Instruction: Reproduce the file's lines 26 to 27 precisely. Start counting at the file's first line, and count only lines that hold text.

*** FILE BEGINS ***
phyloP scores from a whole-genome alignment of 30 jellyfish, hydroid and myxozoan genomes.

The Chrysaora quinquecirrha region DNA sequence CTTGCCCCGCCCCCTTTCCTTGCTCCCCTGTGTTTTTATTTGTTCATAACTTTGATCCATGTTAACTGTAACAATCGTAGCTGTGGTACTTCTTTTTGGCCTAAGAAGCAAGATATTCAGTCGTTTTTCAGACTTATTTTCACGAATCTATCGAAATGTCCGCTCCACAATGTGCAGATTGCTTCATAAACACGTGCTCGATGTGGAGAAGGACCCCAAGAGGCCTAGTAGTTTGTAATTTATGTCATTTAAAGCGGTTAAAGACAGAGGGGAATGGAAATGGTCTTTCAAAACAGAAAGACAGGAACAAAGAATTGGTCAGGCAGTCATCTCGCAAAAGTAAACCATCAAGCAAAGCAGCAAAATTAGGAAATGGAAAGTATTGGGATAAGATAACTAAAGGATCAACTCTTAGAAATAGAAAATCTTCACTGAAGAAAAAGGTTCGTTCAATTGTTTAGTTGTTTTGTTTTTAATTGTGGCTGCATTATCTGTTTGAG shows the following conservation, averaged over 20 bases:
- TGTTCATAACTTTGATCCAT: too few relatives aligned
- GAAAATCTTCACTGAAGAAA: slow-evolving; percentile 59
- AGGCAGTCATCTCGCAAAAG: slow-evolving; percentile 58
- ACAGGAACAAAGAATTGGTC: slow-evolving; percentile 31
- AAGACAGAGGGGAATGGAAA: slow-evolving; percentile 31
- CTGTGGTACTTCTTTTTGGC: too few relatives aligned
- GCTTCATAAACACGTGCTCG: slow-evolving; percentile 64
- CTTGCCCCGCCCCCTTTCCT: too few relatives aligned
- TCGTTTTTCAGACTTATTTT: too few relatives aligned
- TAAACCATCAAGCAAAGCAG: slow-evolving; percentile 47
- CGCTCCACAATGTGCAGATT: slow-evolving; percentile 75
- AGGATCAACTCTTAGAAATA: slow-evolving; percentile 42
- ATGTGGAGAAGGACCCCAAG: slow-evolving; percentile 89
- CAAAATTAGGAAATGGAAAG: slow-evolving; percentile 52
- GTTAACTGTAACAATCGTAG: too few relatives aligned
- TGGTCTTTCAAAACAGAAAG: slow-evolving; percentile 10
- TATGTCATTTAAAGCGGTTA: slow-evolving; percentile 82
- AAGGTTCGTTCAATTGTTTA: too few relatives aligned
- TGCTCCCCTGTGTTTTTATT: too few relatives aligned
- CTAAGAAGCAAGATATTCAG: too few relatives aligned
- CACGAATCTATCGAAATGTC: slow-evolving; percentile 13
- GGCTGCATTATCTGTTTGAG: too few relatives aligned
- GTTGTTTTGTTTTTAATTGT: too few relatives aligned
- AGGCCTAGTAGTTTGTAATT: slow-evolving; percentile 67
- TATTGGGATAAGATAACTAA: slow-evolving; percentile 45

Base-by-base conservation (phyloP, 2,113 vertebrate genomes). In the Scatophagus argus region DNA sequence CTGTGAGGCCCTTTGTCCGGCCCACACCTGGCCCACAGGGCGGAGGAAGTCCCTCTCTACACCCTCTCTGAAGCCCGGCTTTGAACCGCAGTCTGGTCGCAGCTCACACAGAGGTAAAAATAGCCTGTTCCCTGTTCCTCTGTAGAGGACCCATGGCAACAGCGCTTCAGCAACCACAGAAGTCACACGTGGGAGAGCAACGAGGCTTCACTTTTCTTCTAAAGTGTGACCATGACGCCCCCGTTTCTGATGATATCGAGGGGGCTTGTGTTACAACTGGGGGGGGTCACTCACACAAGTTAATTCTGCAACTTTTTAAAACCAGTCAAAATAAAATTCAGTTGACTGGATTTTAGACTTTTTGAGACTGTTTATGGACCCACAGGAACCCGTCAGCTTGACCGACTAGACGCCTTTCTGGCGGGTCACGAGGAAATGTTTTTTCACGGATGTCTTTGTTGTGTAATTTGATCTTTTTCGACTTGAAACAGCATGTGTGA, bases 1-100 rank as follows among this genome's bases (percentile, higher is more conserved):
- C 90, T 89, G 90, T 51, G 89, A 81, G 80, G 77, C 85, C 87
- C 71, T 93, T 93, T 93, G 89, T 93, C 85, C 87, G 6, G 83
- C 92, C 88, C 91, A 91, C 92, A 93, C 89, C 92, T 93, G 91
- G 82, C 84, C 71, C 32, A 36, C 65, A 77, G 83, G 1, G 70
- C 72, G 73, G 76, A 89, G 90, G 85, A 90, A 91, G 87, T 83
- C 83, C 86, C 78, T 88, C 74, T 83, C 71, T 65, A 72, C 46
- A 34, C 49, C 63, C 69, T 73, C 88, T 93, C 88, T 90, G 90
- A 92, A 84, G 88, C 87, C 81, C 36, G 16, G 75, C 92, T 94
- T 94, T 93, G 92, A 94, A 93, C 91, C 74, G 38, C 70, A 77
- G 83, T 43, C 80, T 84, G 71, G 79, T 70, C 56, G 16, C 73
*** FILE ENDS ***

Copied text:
- AGGCCTAGTAGTTTGTAATT: slow-evolving; percentile 67
- TATTGGGATAAGATAACTAA: slow-evolving; percentile 45